After reviewing why the JNR (Japan National Railways) is no longer working for the public benefit, we concluded that more efforts must be devoted to bringing efficiency levels up again. If the railways are efficient and competitive, they can protect even local lines. As things axe now, all the JNR can: think of to solve its troubles is to abolish local lines. And that’s exactly what it’s been doing. If the JNR had been denationalized a decade ago, I’m sure we could have saved a lot of local lines.
Observers of the Japanese system recognize that transferring the railways to private hands will be a major undertaking. The inefficiency of the present system, the burden of the growing debt which the taxpayers of Japan must bear, the Stagnant bureaucracy, and excessive workers are readily apparent. However, can the private sector do a better job? Despitethe cries of alarm from advocates of the public sector, there is firm evidence that the private sector can succeed.
Telephones: A Shift to the Private Sector
One can look to the Japanese experience with telecommunications as a guide. The government of Japan, through the Nippon Telegraph and Telephone Corporation (NTT), dominated communications for over a century, creating the second largest telecommunications system in the world. Government exercised monopoly control over this enterprise, and few suggested that the private sector could do a better job.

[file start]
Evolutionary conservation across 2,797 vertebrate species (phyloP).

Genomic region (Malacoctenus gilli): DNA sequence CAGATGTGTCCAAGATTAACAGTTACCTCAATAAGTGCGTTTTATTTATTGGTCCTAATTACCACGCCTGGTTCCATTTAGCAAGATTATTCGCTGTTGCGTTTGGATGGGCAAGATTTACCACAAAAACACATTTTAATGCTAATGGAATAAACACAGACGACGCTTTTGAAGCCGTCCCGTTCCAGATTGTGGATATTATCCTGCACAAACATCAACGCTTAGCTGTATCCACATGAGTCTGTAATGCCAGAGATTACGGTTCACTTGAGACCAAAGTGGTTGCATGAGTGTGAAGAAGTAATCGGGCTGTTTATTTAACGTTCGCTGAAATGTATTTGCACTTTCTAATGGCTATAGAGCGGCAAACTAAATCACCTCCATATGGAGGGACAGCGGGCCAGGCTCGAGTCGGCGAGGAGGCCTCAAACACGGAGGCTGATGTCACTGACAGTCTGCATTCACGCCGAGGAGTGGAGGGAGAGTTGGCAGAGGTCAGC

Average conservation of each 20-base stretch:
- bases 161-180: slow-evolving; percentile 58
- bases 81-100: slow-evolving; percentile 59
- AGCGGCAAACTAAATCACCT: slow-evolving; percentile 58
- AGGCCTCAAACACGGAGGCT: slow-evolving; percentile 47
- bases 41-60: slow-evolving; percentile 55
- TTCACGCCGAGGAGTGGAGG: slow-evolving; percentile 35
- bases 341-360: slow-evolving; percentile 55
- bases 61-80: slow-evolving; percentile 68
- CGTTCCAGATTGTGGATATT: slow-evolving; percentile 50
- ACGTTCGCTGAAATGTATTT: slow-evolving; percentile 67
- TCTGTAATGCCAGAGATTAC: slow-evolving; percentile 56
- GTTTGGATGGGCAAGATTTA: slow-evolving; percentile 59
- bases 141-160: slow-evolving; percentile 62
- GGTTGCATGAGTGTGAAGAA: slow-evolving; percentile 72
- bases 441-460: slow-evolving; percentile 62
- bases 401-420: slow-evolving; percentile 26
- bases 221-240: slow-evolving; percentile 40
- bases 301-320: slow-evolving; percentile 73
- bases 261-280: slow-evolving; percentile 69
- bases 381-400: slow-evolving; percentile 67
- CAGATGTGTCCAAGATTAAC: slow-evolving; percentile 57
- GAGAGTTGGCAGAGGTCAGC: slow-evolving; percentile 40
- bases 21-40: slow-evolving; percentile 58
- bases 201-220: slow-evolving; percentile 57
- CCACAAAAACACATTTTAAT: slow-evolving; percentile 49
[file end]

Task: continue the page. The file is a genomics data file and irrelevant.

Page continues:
However, the government of Japan established an Ad Hoc Commission for Administrative Reform which recommended that the company’s operation be tamed over to the private sector so that it could efficiently meet the changing and diverse needs of the public. An historic event took place in December 1984 with the adoption of three pieces of legislation which shattered the government monopoly and permitted any firm to enter the telecommunications business. In April 1985, telecommunications shifted to the private sector with the renaming of the operating group as the NTT Corporation. The NTT Corporation, with its 380,000 employees, is Japan’s largest private corporation.
A number of moves were made to increase telecommunications efficiency. The NTT was reorganized along the lines of a modern company, rather than a government bureau. Almost 25 thousand tons of documents and data were thrown away and the new corporation kept only those which were vital for operations. The company through its employees began promoting the sale of telephones and telephone cards, providing greater contact with the customers so as to better ascertain their needs. Research and development efforts, opened to competition, have gone forward with a number of companies seeking new technologies to improve telecommunications.